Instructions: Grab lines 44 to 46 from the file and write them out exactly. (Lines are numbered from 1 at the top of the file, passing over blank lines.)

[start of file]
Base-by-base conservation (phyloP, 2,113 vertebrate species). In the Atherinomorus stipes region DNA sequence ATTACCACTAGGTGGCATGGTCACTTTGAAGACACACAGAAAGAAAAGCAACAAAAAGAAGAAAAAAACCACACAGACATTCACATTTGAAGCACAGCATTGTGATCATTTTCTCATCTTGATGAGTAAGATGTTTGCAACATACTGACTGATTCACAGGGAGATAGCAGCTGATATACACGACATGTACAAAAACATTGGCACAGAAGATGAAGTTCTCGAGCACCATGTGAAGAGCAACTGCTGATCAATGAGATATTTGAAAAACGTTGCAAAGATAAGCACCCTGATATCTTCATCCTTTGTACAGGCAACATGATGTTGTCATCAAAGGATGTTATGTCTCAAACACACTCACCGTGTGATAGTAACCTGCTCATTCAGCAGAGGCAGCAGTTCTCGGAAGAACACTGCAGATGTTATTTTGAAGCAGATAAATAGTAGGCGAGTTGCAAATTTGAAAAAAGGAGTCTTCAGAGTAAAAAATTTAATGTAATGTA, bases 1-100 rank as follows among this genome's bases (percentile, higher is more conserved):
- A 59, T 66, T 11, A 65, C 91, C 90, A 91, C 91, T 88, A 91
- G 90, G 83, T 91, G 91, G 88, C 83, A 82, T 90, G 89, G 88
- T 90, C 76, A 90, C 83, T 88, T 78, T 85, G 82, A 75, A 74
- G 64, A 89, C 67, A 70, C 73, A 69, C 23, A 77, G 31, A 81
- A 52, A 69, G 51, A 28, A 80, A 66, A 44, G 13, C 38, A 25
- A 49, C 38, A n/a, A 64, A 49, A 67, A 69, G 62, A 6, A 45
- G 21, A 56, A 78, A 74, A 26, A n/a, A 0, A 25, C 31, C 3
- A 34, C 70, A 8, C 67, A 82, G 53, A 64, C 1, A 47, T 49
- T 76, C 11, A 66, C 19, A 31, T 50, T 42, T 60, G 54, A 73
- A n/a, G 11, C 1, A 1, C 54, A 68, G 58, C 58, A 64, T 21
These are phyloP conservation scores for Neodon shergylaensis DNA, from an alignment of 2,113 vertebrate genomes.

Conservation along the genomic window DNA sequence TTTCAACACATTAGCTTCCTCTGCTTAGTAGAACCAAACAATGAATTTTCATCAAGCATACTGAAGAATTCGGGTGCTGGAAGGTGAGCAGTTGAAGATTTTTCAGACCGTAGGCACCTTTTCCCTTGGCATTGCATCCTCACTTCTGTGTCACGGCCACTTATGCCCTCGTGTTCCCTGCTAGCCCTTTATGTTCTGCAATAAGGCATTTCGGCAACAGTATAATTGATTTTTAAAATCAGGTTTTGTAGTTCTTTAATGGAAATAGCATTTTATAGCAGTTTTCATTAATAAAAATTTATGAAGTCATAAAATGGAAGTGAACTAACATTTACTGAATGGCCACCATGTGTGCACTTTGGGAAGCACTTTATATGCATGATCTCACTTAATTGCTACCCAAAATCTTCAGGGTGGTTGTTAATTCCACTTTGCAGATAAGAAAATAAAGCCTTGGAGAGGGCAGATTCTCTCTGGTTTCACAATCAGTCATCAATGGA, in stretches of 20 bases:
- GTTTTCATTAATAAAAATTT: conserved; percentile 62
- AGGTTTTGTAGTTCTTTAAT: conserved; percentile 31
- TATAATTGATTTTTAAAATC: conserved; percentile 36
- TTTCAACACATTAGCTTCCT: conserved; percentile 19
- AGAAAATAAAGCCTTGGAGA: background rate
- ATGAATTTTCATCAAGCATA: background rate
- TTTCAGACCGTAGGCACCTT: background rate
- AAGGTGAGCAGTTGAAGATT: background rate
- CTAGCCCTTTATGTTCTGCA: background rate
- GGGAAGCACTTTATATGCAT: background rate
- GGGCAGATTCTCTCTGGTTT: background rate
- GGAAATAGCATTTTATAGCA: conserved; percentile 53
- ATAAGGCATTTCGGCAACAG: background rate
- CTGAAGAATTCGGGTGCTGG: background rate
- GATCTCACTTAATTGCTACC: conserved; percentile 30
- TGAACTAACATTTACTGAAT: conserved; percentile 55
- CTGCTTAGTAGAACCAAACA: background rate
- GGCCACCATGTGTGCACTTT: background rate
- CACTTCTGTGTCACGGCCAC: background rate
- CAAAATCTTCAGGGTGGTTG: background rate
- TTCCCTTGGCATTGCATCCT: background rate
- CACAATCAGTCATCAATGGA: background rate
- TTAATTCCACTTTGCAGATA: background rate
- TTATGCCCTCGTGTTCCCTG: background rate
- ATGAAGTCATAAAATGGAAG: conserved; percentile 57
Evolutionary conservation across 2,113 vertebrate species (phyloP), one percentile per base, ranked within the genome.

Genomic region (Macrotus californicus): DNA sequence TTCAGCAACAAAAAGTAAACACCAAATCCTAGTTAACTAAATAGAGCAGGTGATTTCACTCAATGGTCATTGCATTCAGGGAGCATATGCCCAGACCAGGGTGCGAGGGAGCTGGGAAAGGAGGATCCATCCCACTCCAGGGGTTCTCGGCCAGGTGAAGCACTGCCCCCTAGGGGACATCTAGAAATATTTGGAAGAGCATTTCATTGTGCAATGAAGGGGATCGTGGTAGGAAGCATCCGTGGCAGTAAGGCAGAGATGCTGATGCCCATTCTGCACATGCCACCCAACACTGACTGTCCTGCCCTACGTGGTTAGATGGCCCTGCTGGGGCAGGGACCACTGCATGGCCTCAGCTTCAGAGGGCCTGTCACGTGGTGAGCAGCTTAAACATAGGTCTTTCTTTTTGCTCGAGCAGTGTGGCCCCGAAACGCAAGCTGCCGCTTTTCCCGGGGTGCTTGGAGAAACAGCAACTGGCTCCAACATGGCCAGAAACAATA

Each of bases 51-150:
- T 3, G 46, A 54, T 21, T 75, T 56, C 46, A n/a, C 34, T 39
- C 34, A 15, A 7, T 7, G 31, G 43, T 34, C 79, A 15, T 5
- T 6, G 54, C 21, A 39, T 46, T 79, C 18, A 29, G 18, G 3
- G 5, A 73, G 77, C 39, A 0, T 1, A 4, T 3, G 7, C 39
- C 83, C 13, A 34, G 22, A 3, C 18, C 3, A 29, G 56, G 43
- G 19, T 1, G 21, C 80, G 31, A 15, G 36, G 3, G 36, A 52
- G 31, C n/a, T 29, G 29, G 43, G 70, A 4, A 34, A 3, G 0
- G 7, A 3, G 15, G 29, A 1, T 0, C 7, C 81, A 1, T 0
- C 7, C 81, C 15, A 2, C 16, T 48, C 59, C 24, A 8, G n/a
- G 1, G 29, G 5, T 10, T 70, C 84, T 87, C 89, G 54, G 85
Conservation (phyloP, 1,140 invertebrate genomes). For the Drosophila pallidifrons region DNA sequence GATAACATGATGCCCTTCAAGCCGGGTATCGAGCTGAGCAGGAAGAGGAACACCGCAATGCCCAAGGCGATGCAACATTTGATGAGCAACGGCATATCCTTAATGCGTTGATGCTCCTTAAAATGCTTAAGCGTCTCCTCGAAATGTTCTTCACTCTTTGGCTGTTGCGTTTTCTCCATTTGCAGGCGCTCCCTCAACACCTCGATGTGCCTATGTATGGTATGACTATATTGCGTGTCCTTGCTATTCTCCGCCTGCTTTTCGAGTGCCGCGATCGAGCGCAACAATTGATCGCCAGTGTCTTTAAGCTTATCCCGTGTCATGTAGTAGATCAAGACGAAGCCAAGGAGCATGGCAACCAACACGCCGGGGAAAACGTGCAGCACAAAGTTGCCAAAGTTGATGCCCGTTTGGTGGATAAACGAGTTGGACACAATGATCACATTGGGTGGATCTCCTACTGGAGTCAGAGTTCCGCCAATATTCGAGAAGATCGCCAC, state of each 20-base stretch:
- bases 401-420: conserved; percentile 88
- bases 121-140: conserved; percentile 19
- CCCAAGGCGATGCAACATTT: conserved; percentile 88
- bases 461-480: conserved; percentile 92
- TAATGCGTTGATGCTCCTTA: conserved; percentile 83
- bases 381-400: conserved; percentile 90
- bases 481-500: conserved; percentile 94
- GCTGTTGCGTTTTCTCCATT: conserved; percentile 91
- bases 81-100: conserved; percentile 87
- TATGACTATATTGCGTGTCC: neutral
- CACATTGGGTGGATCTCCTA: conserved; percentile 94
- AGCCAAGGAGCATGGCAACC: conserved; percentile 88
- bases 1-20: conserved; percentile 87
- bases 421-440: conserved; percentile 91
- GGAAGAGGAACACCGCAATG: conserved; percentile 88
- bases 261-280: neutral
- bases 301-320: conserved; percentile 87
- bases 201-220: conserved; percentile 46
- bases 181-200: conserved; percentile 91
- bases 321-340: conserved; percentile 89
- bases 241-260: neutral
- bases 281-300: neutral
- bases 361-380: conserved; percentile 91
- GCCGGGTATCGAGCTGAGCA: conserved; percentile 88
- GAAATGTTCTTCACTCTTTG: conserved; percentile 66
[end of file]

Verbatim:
- T 6, G 54, C 21, A 39, T 46, T 79, C 18, A 29, G 18, G 3
- G 5, A 73, G 77, C 39, A 0, T 1, A 4, T 3, G 7, C 39
- C 83, C 13, A 34, G 22, A 3, C 18, C 3, A 29, G 56, G 43